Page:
Editors’ Note: With full acknowledgment of the big-picture implications of a pandemic that has already claimed thousands of lives, cratered global economies and closed international borders, Deadline’s Coping With COVID-19 Crisis series is a forum for those in the entertainment space grappling with myriad consequences of seeing a great industry screech to a halt. The hope is for an exchange of ideas and experiences, and suggestions on how businesses and individuals can best ride out a crisis that doesn’t look like it will abate any time soon. If you have a story, email email@example.com.
Otto Penzler has devoted himself to books, mysteries a specialty. His store, The Mysterious Bookshop, has been in business since the 1970s. Beyond being a fixture among independent New York City booksellers, Penzler founded several publishing companies including the Mysterious Press, Penzler Publishers, Scarlet, and Mysteriouspress.com; he’s won two Edgar Awards, an Ellery Queen and a Raven and has edited over 60 books. After surviving the rise of digital competitors, Penzler writes here about enduring the strain of being unable to open amidst a lock down of New York City. It’s the one mystery he can’t like: no one has a clue how long this crisis will last, before browsers and book buyers can return to the beloved store.
This morning, New York’s Gov. Andrew Cuomo ordered all non-essential businesses to close and imprisoned most of New York City’s population with the equivalent of house arrest in their homes. Like so many life-long politicians without experience in the day-to-day real world, he and Bill DeBlasio never had to worry about where their next check would come from and how they were going to be able to pay the salaries of those who depend on them.
As the owner of a small independent bookshop in Manhattan, I admit to bias in firmly believing that books are essential, though hardly a matter of life and death in a physical sense. Still, the survival of businesses is vital to those engaged in it. It is a source of numerous psychological elements: a sense of self-worth, fulfillment, companionship, even identity in some cases.
By some standards, The Mysterious Bookshop is a successful small business, having survived for 41 years. In the 1980s, there were six mystery specialty stores in Manhattan but we’re the last one standing. It’s a tough business in a tough city. It has grown from a single employee when we opened on the superstition-free Friday the 13th, 1979, to five full-time and two part-time people now, plus me.
The shop has withstood myriad crises, naively (i.e., stupidly) beginning without capital, followed by the sudden ubiquity of Barnes & Noble stores, then Borders, skimming the easy sales by offering discounts on stacks of bestsellers. Those challenges were almost trivialized by the emergence of Amazon, which spread and conquered the retail world almost as fast as the German Panzer divisions devoured Europe—and with a similar lack of conscience.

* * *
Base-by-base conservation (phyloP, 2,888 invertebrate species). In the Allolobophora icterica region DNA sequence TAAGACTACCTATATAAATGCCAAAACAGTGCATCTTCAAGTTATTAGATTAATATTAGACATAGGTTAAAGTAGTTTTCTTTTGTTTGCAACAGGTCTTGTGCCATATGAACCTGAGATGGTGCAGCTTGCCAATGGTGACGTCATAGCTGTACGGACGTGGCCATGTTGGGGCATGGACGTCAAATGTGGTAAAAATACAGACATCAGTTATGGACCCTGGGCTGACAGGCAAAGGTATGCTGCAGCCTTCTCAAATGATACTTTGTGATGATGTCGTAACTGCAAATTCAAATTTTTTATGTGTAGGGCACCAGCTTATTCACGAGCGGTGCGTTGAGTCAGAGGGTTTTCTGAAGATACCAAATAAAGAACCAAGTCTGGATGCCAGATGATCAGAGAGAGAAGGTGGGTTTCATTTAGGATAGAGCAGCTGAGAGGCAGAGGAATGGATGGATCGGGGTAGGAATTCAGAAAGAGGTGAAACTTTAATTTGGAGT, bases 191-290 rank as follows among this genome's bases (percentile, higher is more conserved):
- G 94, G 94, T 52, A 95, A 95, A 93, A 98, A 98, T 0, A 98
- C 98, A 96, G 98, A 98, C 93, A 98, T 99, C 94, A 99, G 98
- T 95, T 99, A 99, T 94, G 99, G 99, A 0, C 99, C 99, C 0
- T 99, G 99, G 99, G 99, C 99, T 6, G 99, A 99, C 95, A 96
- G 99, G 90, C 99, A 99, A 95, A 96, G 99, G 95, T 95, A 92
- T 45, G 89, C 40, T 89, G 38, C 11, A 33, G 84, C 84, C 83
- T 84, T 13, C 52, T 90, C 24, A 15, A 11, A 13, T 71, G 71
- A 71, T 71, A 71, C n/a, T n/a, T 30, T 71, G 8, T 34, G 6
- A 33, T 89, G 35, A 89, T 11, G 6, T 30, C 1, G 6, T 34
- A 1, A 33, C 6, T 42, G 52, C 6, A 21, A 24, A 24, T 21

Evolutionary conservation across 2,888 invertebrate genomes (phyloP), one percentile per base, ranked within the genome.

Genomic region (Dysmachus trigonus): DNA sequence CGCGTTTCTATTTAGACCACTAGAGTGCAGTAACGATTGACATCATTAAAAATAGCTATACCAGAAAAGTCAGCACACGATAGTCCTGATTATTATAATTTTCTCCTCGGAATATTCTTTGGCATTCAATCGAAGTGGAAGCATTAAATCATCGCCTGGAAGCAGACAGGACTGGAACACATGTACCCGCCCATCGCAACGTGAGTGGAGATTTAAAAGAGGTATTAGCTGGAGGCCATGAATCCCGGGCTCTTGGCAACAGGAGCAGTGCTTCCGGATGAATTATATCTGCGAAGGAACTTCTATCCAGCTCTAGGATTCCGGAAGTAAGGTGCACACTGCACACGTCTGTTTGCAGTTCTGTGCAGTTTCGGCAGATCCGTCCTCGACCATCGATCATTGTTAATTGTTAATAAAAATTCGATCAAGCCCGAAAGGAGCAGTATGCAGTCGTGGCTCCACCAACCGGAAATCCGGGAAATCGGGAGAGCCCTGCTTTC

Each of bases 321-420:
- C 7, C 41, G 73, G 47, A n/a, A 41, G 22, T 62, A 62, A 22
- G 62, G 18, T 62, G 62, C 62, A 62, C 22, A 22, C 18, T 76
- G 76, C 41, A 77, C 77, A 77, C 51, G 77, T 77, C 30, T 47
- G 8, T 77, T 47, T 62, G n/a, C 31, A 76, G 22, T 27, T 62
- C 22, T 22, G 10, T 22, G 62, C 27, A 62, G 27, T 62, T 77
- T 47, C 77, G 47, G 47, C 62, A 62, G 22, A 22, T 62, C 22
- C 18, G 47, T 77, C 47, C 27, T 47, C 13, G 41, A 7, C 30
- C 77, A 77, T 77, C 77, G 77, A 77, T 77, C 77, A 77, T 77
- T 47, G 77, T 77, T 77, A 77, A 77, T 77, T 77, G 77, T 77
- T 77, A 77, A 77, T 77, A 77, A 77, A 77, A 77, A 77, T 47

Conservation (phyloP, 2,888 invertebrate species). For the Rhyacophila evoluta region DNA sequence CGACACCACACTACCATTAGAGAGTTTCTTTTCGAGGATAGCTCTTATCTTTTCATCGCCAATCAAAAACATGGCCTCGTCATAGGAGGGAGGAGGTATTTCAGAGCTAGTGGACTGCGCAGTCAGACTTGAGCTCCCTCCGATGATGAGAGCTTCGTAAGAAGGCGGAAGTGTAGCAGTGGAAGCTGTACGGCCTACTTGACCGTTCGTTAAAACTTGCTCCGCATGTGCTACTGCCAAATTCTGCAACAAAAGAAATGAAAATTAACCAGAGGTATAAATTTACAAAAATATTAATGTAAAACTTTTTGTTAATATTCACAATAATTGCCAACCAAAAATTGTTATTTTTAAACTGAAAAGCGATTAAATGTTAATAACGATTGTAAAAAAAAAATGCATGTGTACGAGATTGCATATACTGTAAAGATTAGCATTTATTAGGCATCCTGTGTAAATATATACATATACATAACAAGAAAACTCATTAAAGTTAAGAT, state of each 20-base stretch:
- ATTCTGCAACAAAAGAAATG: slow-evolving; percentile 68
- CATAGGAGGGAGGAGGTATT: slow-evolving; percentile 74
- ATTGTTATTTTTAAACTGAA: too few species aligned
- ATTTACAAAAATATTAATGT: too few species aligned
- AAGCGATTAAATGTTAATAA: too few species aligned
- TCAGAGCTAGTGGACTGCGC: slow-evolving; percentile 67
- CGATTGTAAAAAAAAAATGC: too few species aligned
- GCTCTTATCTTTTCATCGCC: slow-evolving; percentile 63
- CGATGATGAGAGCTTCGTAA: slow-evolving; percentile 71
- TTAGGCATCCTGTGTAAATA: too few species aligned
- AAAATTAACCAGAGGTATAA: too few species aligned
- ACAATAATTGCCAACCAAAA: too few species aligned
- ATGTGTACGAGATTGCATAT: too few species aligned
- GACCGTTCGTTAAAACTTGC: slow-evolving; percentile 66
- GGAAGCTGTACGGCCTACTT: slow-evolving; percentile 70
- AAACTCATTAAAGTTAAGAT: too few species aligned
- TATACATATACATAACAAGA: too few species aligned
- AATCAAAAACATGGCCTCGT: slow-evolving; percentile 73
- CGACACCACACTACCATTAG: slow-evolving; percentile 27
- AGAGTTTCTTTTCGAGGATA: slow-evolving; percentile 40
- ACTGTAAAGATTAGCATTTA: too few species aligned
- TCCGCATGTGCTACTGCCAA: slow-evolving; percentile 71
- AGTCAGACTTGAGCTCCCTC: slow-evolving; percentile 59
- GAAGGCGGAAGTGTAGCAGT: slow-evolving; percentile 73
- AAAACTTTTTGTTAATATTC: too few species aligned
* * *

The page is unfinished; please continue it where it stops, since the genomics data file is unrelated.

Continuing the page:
Technology was another challenge for bookstores. For more than 20 years, more bookshops closed than opened, a trend that has slowly turned around in the past few years. The rise of e-books was a major blow to bricks-and-mortar stores, and so was the staggering popularity of video games, which replaced readership in countless homes. On subways and buses, it is rare to see a book in the hands of a rider. Instead, all heads are down as e-mails and texts appear to be the preferred reading matter for everyone (it seems) under the age of 30—and plenty of older folks, too.
We mostly survived those assaults by working harder, with longer hours and extra days, to keep going. We innovated, created, sped up, streamlined, and found solutions to problems.
Until now. Barred from working, prevented from doing what we know how to do, we are helpless against the government’s dictum. What do we do now? Without customers, how do I pay my staff? How do they pay their rent and buy their food?
Our customers stepped up in an astoundingly gratifying way this week. Not by coming to the store, but by ordering online, via e-mail, or telephone. Their generosity of spirit, often matched with their pecuniary largesse, warmed our hearts and enabled me to pay full salary to everyone, even though we only had one or two people working each day while I told the rest to stay home.
The duration of this city-wide lockdown is now mere speculation. The mayor and the governor will miss no paychecks and will continue to give press conferences as they decide the fate of the people in New York. On what whim will they decide it’s okay to live again, no matter how abnormally? How many businesses will their decision have destroyed, and how many people will have had to endure a life if impoverishment—while prevented from helping themselves due to these draconian measures?